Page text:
Towards the end you get a strange choice of songs. The title track from New Sensations shines for the very first time, and The Original Wrapper, where on record it might have been considered a joke, live becomes such an incredible flow of words that there might well be truth in Reed's claim that he was rapping before anyone else.
To cap off the evening with Sex With Your Parents, his rant against Republicans, is a fine example of his perverse humour at play, but he instantly wins back the favour of those he may have alienated with a triumphant Dirty Blvd.
And in the middle you get two songs which simply cannot be found anywhere else: Into The Divine and Talking Book, the latter of which doesn't receive nearly as much love as it deserves.
Animal Serenade (2004)
This is Lou Reed in full elder-statesman of rock mode, playing largely without drums with a veteran backing band, his Tai Chi master throwing shapes to the side of the stage. The tone is warm, welcoming and mellow throughout, as Lou draws from his entire career across 19 ½ songs (we only get the opening riff of Sweet Jane, as we're told that the secret to success is to secretly include a fourth chord in a three chord song).
Some of Animal Serenade is stunning. Lou boasts from the outset that we're witnessing a real band, that nothing will be pre-recorded, and the performances are fantastic throughout. Special mention goes to the sweet, soulful versions of Sunday Morning, Call On Me and Vanishing Act, whilst Lou's reading of The Raven is far superior to Willem Dafoe's from the album of the same name.
Sharing vocal duties are bassist and BFF Fernando Saunders and Antony Hegarty, who the following year would receive due recognition as an artist in his own right with his beautiful I Am A Bird Now album. On Animal Serenade, he's allowed to sing lead on Candy Says, and the results are devastating.
Less appealing is when the spotlight is given to Fernando Saunders for a seven minute song of his own composition called Reviens Cherie. Don't get me wrong, he has a gorgeous voice, and it's touching sign of admiration and respect that Lou should have given him the opportunity to steal the show, but still. The song's nowhere near as strong as anything else played, and you have to wonder how many people went to the bar for its duration.
Berlin: Live At St. Ann's Warehouse (2008)
Berlin, played in all its brutal, terrifying and poignant entirely, for the first time in 30 years. What's not to love? The songs have been fleshed out to allow for soloing, meaning that there's a certain looseness to this that's often missing from attempts to play entire albums back to back in the live setting.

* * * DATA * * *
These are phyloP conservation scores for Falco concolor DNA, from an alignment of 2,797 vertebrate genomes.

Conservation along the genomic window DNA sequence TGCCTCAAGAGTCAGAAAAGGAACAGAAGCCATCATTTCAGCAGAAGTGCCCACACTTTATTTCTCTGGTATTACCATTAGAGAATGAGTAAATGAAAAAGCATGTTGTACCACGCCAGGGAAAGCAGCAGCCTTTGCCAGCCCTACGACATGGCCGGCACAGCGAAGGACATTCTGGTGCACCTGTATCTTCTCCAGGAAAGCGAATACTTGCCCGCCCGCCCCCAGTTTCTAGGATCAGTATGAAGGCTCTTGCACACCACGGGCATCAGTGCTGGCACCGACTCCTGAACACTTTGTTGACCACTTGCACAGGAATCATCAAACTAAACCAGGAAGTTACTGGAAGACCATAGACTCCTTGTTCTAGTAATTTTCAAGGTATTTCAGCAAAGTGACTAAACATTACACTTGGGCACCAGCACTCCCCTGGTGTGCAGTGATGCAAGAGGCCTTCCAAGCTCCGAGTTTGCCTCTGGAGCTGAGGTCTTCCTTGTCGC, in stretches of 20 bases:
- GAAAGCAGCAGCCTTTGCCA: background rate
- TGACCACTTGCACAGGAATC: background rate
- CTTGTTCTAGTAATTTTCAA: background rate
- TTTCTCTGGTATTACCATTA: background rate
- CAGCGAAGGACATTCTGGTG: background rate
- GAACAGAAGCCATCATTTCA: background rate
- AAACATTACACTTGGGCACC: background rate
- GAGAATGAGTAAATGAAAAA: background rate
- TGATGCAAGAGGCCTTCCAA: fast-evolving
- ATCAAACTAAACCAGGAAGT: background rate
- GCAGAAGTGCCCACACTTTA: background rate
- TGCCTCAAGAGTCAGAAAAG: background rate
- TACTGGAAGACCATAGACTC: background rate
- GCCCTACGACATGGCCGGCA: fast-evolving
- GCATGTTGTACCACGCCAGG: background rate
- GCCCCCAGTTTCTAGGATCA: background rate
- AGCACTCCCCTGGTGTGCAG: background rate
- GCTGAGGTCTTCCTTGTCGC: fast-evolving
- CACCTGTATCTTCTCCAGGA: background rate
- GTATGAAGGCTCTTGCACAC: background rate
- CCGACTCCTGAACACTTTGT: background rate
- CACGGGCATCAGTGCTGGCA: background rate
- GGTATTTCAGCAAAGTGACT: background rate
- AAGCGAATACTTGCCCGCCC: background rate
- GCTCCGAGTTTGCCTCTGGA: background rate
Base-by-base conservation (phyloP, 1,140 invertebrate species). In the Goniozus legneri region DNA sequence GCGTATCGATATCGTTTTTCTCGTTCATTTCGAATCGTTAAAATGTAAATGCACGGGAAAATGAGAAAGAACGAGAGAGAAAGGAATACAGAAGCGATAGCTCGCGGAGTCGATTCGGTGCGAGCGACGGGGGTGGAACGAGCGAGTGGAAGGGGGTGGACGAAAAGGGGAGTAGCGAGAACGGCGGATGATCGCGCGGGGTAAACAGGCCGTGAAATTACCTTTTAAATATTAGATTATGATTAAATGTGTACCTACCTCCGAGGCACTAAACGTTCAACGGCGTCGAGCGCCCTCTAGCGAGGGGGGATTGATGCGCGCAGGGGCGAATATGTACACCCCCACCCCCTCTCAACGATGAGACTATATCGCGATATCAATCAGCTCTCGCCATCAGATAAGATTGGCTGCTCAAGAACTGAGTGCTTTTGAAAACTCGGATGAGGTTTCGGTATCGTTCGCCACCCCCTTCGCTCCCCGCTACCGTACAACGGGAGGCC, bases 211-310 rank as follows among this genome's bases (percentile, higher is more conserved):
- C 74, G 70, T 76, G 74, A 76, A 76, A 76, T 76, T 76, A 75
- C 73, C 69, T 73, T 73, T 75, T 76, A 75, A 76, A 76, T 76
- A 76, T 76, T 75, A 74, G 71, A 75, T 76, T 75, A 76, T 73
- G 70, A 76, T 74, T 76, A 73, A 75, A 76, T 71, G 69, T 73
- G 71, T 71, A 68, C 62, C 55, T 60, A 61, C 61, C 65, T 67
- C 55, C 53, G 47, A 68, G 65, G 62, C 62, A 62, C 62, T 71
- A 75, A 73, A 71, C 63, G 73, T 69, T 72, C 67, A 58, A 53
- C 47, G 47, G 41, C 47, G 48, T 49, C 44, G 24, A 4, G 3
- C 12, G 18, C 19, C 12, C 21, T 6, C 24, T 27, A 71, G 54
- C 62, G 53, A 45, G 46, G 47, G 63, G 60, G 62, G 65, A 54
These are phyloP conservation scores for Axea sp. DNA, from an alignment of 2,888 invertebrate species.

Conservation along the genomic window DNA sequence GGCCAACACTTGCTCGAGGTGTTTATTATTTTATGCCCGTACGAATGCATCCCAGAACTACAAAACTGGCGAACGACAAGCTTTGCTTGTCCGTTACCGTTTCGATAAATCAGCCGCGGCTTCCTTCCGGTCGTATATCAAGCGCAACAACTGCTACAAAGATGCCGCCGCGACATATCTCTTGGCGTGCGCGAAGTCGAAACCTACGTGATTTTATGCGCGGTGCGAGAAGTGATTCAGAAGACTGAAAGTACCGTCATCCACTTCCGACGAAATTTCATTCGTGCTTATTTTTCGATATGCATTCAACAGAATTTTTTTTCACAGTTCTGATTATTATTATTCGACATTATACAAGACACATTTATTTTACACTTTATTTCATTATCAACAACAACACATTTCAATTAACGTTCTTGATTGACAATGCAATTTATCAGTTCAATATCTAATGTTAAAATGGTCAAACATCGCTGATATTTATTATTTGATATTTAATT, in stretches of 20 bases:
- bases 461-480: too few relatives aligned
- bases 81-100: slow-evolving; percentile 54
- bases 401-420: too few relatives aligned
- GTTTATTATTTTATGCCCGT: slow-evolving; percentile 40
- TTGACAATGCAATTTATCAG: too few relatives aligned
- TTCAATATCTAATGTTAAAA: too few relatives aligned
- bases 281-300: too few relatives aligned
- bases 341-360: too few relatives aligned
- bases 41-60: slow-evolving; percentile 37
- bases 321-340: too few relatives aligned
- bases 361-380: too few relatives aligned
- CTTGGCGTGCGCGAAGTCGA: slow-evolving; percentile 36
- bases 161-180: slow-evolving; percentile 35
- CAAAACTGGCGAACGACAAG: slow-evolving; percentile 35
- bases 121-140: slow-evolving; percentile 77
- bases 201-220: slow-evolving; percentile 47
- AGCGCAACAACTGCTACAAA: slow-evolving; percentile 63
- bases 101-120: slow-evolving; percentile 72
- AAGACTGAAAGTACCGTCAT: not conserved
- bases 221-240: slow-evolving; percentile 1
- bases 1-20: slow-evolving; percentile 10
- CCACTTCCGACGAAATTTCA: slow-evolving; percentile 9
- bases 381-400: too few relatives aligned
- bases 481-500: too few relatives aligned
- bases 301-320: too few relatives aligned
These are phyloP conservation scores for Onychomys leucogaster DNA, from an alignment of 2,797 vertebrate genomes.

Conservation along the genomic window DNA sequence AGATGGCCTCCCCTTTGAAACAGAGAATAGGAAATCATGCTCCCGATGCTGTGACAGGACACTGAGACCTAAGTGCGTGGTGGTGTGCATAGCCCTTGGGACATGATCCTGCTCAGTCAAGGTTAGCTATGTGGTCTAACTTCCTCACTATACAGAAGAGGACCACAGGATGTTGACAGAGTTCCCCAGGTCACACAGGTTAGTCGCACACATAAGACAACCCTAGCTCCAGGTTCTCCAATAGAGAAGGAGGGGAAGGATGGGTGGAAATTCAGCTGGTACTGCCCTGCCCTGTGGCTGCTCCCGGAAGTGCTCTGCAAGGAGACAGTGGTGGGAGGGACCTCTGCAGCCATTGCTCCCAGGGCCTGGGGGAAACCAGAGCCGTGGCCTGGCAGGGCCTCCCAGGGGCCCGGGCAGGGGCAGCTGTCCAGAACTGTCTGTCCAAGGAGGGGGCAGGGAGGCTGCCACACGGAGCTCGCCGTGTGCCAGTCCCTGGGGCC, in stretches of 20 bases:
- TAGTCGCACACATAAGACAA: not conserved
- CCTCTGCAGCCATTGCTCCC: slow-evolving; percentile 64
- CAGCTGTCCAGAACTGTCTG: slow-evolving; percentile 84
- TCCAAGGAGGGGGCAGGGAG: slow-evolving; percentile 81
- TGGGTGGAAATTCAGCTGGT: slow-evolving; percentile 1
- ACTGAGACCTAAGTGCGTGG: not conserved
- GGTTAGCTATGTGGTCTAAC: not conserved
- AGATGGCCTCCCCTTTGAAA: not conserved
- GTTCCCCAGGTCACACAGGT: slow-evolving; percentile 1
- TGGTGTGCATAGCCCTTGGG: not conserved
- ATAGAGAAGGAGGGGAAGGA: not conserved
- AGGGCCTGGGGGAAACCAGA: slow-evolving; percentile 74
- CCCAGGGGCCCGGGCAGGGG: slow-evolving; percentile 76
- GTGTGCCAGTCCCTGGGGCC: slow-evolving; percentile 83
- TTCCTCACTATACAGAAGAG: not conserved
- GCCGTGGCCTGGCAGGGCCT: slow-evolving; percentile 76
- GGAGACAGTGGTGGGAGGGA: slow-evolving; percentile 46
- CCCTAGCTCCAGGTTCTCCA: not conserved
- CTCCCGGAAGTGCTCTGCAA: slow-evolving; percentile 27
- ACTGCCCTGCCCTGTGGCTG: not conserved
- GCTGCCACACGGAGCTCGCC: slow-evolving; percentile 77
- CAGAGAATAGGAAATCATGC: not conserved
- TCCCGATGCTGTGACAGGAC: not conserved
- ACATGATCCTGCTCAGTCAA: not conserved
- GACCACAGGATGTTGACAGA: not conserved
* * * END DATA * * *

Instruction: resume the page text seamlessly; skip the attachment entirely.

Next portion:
Also stunning to think is that, apart from the café clatter at the start of the title track, not a single sound is heard that isn't being played live. Bob Ezrin himself – the maniac who captured the anguished cries of his own children on the original album – conducts a small orchestra whilst wearing a lab coat befitting of his status as a mad scientist of the studio.
Apart from the added guitar dynamics, some of the songs are almost indistinguishable from their studio originals. That said, there's a real weight to the music that you can only ever get from musicians playing live together in the same room. Some of the vocals, too, are slightly preferable. I simply cannot listen to the original version of The Kids. I just can't. Live, though, Lou barks the words “they're taking her children away” with palpable disgust, meaning that a song that was originally upsetting and nihilistic now becomes more vitriolic, but no less bleak. It's somehow easier to take.
Come for Berlin, but stay for the encore. Continuing the gloomy and elegiac feel of the album is another chance to hear Antony sing Candy Says (always welcome) and a version of Rock Minuet that I'd use to convince a doubter that it might even be an understatement to describe Lou Reed as a genius.
The only let-down is a tired version of Sweet Jane, a crowd-pleaser that attempts to throw light where it need not have been thrown. In the film version of this concert, which is worth 80 minutes of anybody's time, this closing number is cut short by the credits. It's no great loss.
And finally, here's some footage from his last ever solo show, at London's Royal Festival Hall in August 2012.
He still had it: